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SiJunZi decoction ameliorates bone quality and redox homeostasis and regulates advanced glycation end products/receptor for advanced glycation end products and WNT/β-catenin signaling pathways in diabetic mice.

Authors
  • Dai, Xuan1
  • Liu, Yage2
  • Liu, Tianyuan3
  • Zhang, Yueyi4
  • Wang, Shan5
  • Xu, Tianshu6
  • Yin, Jiyuan7
  • Shi, Hanfen8
  • Ye, Zimengwei9
  • Zhu, Ruyuan10
  • Gao, Junfeng11
  • Dong, Guangtong12
  • Zhao, Dandan13
  • Gao, Sihua14
  • Wang, Xinxiang15
  • Prentki, Marc16
  • Brὂmme, Dieter17
  • Wang, Lili18
  • Zhang, Dongwei19
  • 1 Diabetes Research Center, School of Traditional Chinese Medicine, Beijing University of Chinese Medicine, Beijing, 100029, China. Electronic address: [email protected]. , (China)
  • 2 Diabetes Research Center, School of Traditional Chinese Medicine, Beijing University of Chinese Medicine, Beijing, 100029, China. Electronic address: [email protected]. , (China)
  • 3 Diabetes Research Center, School of Traditional Chinese Medicine, Beijing University of Chinese Medicine, Beijing, 100029, China. Electronic address: [email protected]. , (China)
  • 4 Diabetes Research Center, School of Traditional Chinese Medicine, Beijing University of Chinese Medicine, Beijing, 100029, China. Electronic address: [email protected]. , (China)
  • 5 Diabetes Research Center, School of Traditional Chinese Medicine, Beijing University of Chinese Medicine, Beijing, 100029, China. Electronic address: [email protected]. , (China)
  • 6 Diabetes Research Center, School of Traditional Chinese Medicine, Beijing University of Chinese Medicine, Beijing, 100029, China. Electronic address: [email protected]. , (China)
  • 7 Diabetes Research Center, School of Traditional Chinese Medicine, Beijing University of Chinese Medicine, Beijing, 100029, China. Electronic address: [email protected]. , (China)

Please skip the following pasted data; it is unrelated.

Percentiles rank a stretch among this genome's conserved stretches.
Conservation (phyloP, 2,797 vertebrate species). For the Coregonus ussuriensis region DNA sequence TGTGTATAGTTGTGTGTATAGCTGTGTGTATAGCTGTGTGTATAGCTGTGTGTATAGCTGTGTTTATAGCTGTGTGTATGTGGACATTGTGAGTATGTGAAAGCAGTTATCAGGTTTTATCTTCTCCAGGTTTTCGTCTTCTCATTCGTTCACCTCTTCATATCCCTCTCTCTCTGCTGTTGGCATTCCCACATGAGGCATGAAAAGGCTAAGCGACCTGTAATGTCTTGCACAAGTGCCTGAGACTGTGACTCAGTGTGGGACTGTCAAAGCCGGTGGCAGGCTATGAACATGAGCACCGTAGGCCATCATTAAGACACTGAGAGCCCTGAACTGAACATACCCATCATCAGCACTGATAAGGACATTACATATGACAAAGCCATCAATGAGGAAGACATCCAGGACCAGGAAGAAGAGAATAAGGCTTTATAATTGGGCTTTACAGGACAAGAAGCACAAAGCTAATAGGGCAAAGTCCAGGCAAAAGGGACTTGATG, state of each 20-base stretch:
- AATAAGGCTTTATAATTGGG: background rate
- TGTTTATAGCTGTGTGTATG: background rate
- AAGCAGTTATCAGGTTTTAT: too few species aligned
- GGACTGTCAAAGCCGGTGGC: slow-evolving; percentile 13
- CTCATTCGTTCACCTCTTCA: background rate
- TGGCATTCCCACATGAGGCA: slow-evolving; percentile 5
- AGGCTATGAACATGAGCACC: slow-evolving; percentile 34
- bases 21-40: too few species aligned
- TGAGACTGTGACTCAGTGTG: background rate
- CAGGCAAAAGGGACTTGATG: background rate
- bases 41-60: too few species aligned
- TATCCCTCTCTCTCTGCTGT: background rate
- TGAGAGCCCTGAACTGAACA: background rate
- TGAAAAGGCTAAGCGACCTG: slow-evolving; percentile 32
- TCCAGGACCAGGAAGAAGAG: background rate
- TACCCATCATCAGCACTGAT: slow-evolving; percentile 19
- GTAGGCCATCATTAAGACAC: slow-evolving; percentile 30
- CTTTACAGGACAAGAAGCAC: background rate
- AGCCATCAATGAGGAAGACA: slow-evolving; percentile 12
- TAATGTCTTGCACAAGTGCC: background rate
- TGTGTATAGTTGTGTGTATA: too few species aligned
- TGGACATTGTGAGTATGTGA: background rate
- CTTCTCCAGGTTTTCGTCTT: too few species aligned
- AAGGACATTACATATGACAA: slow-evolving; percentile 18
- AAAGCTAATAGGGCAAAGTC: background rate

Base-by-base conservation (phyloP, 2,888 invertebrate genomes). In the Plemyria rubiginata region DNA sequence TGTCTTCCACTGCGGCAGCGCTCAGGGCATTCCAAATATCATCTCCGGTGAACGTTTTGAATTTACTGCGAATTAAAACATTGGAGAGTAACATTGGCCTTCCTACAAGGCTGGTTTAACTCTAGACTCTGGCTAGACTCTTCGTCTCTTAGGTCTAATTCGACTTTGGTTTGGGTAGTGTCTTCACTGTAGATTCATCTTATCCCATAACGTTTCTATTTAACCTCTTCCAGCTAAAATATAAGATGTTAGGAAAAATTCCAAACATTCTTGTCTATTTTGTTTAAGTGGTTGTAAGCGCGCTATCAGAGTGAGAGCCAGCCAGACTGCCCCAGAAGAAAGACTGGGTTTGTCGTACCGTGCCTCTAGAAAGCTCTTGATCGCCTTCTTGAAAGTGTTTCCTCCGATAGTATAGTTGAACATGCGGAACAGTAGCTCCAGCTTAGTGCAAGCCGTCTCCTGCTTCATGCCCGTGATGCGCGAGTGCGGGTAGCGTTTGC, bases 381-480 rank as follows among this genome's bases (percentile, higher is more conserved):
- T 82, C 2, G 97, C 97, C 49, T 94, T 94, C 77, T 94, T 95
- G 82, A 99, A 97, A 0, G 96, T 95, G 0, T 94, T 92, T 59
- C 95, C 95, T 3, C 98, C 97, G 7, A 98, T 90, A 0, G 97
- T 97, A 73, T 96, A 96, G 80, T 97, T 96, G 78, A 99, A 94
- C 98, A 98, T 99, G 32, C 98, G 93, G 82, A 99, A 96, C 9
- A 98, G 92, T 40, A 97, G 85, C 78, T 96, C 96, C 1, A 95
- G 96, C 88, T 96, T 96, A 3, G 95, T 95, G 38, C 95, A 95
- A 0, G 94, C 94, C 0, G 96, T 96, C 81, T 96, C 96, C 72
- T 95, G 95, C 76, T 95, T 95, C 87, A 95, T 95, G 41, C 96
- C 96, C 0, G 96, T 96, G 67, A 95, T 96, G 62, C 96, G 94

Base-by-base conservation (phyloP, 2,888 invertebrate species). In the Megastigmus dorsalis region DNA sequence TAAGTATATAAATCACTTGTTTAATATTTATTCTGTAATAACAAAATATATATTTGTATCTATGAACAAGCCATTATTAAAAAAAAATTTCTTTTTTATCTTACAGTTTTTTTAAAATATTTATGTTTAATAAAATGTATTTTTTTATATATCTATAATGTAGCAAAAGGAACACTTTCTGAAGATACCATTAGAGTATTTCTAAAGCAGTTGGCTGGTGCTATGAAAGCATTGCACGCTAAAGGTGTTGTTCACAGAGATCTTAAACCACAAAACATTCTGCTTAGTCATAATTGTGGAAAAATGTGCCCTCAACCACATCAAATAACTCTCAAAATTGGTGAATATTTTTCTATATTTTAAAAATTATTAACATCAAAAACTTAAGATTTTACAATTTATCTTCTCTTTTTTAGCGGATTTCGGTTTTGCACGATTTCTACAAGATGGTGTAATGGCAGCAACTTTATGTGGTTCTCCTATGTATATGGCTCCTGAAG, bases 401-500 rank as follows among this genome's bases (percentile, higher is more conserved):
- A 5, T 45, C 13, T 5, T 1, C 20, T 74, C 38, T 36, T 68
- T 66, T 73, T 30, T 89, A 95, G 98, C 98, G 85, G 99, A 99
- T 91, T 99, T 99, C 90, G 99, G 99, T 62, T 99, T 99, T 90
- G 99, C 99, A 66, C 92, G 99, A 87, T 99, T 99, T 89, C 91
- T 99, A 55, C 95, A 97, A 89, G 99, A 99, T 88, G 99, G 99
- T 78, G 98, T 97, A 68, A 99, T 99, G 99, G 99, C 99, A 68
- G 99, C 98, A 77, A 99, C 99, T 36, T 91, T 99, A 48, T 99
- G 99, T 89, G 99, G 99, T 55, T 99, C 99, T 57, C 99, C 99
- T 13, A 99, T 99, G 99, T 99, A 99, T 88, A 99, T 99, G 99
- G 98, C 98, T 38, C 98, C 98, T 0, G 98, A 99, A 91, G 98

• 8 Diabetes Research Center, School of Traditional Chinese Medicine, Beijing University of Chinese Medicine, Beijing, 100029, China. Electronic address: [email protected]. , (China)
  • 9 Diabetes Research Center, School of Traditional Chinese Medicine, Beijing University of Chinese Medicine, Beijing, 100029, China. Electronic address: [email protected]. , (China)
  • 10 Diabetes Research Center, School of Traditional Chinese Medicine, Beijing University of Chinese Medicine, Beijing, 100029, China. Electronic address: [email protected]. , (China)
  • 11 The Scientific Research Center, Dongfang Hospital, Beijing University of Chinese Medicine, Beijing, 100078, China. Electronic address: [email protected]. , (China)
  • 12 Department of Chinese Medicine Formulas, School of Chinese Medicine, Beijing University of Chinese Medicine, Beijing, 102488, China. Electronic address: [email protected]. , (China)
  • 13 Diabetes Research Center, School of Traditional Chinese Medicine, Beijing University of Chinese Medicine, Beijing, 100029, China. Electronic address: [email protected]. , (China)
  • 14 Diabetes Research Center, School of Traditional Chinese Medicine, Beijing University of Chinese Medicine, Beijing, 100029, China. Electronic address: [email protected]. , (China)
  • 15 The Scientific Research Center, Dongfang Hospital, Beijing University of Chinese Medicine, Beijing, 100078, China. Electronic address: [email protected]. , (China)